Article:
On the KPF website, Roppongi Hills is described as a “28-acre ‘city within a city’” with “a unique composition of indoor and outdoor spaces for working, entertainment, leisure, learning and creating.” Hudson Yards, also a 28-acre urban development project, is described by KPF in similar terms: “[Hudson Yards] is about creating dynamic spaces to be used and enjoyed by residents and workers, and a celebrated destination for visitors from across the City, the region and the world.”

Taking a lesson from Roppongi Hills’ controversies

Roppongi Hills, Mori Garden, TokyoThe Mori Garden at Roppongi Hills, via Wiki Commons

In many respects, Tokyo’s Roppongi Hills does represent a novel new approach to urban life. Both its mixed-use status and approach to sustainability have been widely praised by urban planners. Indeed, in a city with high levels of pollution, it has become a template for how to live a greener life. The complex has its own gas turbine that drastically reduces energy use and carbon emissions, its own rainwater collection system that collects and purifies water for reuse, and solar panels that provide lighting. This is also what makes the area theoretically disaster-proof, which matters a great deal in a city where fear of the next big earthquake is never far from residents’ minds.

Similarly, Hudson Yards is expected to bring a greener future to New Yorkers and to serve as a template for other large development projects around the world. Hudson Yards is home to both LEED Platinum and LEED Gold certified buildings. It has a rainwater collection system and a garbage processing plant, and because the development is largely vertical, it is has managed to carve out space to create several acres of new parkland in a part of the city that has long been virtually treeless. Hudson Yards also was designed with protections against natural disasters and terrorism. But the problem with Roppongi Hill, which may also become a problem in Hudson Yards, isn’t environmental.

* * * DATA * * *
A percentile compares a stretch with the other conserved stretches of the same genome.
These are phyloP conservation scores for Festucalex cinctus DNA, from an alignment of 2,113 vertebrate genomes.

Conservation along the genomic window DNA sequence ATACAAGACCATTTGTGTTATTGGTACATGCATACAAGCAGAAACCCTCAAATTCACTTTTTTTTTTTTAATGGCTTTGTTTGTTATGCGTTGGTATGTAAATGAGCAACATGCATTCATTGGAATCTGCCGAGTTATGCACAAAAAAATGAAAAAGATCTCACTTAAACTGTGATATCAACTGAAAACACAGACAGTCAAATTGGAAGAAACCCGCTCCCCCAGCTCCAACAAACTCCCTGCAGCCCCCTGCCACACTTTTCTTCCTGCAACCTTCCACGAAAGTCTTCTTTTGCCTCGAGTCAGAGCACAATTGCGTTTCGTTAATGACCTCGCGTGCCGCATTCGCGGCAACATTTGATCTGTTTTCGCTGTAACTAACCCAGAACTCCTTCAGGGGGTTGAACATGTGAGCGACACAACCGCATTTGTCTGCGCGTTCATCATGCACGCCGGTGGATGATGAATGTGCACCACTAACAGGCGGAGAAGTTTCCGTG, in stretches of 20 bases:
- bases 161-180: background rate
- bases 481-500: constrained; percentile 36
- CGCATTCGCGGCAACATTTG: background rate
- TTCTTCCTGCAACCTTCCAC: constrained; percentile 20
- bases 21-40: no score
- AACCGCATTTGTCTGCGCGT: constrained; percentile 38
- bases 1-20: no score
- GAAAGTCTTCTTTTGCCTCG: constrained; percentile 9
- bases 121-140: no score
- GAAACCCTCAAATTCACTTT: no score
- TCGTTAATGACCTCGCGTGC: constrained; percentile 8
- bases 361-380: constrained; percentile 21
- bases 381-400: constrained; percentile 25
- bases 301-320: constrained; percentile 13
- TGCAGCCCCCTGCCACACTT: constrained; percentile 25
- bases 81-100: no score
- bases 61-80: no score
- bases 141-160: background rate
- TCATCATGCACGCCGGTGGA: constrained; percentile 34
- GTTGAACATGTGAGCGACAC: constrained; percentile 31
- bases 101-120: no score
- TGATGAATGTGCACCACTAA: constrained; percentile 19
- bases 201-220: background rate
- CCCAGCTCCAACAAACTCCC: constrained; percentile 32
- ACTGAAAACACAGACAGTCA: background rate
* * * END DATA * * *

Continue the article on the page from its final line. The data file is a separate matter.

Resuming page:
Roppongi Hills, TokyoRoppongi Hills Residences, via Wiki Commons

While Roppongi Hills may be disaster-proof—and apparently several degrees cooler than the rest of Tokyo thanks to its multitude of green spaces—it isn’t accessible to most of Tokyo’s residents. Since it opened in 2003, it has become a magnet for Tokyo’s ultra-rich. Indeed, even many of Tokyo’s wealthy residents can’t afford to live in the neighborhood.

View from the north of 15 Hudson Yards (to the right); photo by Timothy Schenck for Related-Oxford

There is hope that Hudson Yards may mitigate at least some of the problems that have plagued Roppongi Hills. Unlike Roppongi Hills, Hudson Yards is home to 1,300+ units of affordable housing. But with many remaining units on the market priced in the millions—at Fifteen Hudson Yards, for example, the remaining units range from a two-bedroom priced at $4.3 million to a three-bedroom penthouse priced at $32 million—many New Yorkers are already wondering who will actually end up enjoying Hudson Yards in the years to come.